The physical process of creating music clearly plays an important role in Seaton's musical outlook. In describing the roots of his current sound, he touches on an interesting, almost deterministic notion that the shape of his output as Call Super is as much influenced by his seemingly haphazard acquisition of studio gear as any conscious creative decisions. "I'm not interested in any kind of debates about which kind of process is better or worse," he says. "I believe I have the bits of gear that I have just because I've come into them. I've never thought, 'I have to get that particular bit of kit.' It's always been things like, some friend of a friend is getting rid of a mixer, I need a mixer, or I saw an advert on Gumtree for a guy down the road who wanted to get rid of an old synth. All of my bits of gear have that kind of story, so I kind of feel like I was meant to have these bits of kit. Some of them are rubbish, some of them are really good, but this is just what I have, this is my tool kit, my paint box or whatever. It's like that with my record bag too; I have those records and they're what defines me as a DJ as much as anything that I do. I have these bits of gear in my studio and the way I use them defines my sound."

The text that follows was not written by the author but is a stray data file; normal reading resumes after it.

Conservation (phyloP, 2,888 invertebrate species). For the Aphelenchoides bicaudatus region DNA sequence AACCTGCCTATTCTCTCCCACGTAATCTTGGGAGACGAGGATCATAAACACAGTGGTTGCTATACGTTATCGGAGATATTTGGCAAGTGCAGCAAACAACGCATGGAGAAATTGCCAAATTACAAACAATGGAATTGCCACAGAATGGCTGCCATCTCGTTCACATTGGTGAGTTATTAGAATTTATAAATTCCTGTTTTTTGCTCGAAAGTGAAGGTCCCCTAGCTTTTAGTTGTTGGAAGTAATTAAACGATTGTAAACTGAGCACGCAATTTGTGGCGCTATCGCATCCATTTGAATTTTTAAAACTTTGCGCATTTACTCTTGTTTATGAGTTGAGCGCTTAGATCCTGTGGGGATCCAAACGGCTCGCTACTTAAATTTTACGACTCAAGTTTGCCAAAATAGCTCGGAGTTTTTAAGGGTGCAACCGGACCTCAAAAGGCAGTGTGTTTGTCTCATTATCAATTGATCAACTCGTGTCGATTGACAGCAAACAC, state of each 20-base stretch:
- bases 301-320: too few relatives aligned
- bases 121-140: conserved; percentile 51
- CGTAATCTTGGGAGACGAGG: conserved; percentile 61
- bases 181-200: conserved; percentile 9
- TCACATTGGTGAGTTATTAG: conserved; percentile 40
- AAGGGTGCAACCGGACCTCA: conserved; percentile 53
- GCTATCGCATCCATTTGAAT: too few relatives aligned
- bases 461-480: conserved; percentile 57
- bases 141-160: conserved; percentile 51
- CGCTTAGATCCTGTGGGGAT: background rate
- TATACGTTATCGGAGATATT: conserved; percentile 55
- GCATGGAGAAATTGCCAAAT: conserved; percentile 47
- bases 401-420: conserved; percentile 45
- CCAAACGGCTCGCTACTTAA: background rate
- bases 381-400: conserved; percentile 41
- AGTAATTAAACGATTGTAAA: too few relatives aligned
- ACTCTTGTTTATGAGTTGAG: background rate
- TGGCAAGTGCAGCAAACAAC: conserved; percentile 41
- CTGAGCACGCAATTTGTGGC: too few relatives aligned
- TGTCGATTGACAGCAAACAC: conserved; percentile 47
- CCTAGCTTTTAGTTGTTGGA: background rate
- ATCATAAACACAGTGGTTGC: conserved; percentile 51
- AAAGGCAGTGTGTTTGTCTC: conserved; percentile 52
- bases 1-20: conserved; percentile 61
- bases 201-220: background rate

Whatever the root of it, it's the sense of aesthetic completeness that makes Seaton's recent Call Super releases so exciting. While he's quick to rebuff the notion of grand concepts or overblown artistic statements, both of his recent EPs are clearly the work of a musician with ambitions that go beyond the isolated functionality of floor-focused techno one-offs; they're the work of someone interested in building a musical career with more substance to it. For Seaton, it seems to all comes down to a desire to create something of value; when discussing both releases and musical aliases, he repeatedly returns to the notion of wanting to nurture something of worth amidst the inherently fleeting backdrop of dance music. "How music is presented is important to me," he says. "Making and putting out a record means a lot to me, and we live—without wanting to sound too grandiose—at a time when there's such a wealth of content and output that it feels, certainly to me, like culture sort of eats itself. It's extraordinary, you can't keep up. It's important, just for my own sense of worth, in that huge, huge morass of content, to put things out which reflect some kind of identity. This isn't like a concept record. I kind of admire the old '70s sense of the concept record—of course, I wouldn't really ever want to do anything quite like that—but it's cool that people valued what they did so much, and the presentation was really important. I think that's very important, otherwise it's just another disposable club thing. Which I guess is what it is anyway."